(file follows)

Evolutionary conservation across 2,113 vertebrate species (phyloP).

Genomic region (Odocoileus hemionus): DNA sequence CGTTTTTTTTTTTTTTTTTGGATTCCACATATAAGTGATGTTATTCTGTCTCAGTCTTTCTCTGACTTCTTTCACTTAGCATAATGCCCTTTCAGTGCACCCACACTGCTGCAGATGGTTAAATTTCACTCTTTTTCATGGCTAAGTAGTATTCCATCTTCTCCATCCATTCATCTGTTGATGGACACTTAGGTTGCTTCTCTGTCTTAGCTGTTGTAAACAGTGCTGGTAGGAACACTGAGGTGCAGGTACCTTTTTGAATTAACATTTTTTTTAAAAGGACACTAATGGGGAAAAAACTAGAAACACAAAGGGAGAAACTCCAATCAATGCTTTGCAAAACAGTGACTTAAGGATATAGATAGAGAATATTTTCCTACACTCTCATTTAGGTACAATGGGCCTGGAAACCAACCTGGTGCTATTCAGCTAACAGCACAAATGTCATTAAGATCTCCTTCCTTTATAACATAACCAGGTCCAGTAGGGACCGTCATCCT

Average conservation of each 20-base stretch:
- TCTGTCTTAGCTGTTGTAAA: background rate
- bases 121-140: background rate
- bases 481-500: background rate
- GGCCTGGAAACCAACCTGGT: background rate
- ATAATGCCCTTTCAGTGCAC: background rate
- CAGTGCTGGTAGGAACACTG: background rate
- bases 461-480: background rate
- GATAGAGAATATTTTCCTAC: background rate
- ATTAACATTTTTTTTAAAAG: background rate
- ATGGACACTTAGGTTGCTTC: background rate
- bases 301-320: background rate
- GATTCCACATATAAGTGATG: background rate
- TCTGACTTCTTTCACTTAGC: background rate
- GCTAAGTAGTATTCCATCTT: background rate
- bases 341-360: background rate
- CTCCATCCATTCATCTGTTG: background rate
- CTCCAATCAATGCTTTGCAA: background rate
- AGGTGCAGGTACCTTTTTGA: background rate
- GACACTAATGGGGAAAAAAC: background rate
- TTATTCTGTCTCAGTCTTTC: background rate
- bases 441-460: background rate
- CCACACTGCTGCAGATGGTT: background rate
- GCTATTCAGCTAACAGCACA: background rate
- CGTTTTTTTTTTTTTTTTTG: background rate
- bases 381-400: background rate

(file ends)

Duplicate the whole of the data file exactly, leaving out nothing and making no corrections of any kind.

Evolutionary conservation across 2,113 vertebrate species (phyloP).

Genomic region (Odocoileus hemionus): DNA sequence CGTTTTTTTTTTTTTTTTTGGATTCCACATATAAGTGATGTTATTCTGTCTCAGTCTTTCTCTGACTTCTTTCACTTAGCATAATGCCCTTTCAGTGCACCCACACTGCTGCAGATGGTTAAATTTCACTCTTTTTCATGGCTAAGTAGTATTCCATCTTCTCCATCCATTCATCTGTTGATGGACACTTAGGTTGCTTCTCTGTCTTAGCTGTTGTAAACAGTGCTGGTAGGAACACTGAGGTGCAGGTACCTTTTTGAATTAACATTTTTTTTAAAAGGACACTAATGGGGAAAAAACTAGAAACACAAAGGGAGAAACTCCAATCAATGCTTTGCAAAACAGTGACTTAAGGATATAGATAGAGAATATTTTCCTACACTCTCATTTAGGTACAATGGGCCTGGAAACCAACCTGGTGCTATTCAGCTAACAGCACAAATGTCATTAAGATCTCCTTCCTTTATAACATAACCAGGTCCAGTAGGGACCGTCATCCT

Average conservation of each 20-base stretch:
- TCTGTCTTAGCTGTTGTAAA: background rate
- bases 121-140: background rate
- bases 481-500: background rate
- GGCCTGGAAACCAACCTGGT: background rate
- ATAATGCCCTTTCAGTGCAC: background rate
- CAGTGCTGGTAGGAACACTG: background rate
- bases 461-480: background rate
- GATAGAGAATATTTTCCTAC: background rate
- ATTAACATTTTTTTTAAAAG: background rate
- ATGGACACTTAGGTTGCTTC: background rate
- bases 301-320: background rate
- GATTCCACATATAAGTGATG: background rate
- TCTGACTTCTTTCACTTAGC: background rate
- GCTAAGTAGTATTCCATCTT: background rate
- bases 341-360: background rate
- CTCCATCCATTCATCTGTTG: background rate
- CTCCAATCAATGCTTTGCAA: background rate
- AGGTGCAGGTACCTTTTTGA: background rate
- GACACTAATGGGGAAAAAAC: background rate
- TTATTCTGTCTCAGTCTTTC: background rate
- bases 441-460: background rate
- CCACACTGCTGCAGATGGTT: background rate
- GCTATTCAGCTAACAGCACA: background rate
- CGTTTTTTTTTTTTTTTTTG: background rate
- bases 381-400: background rate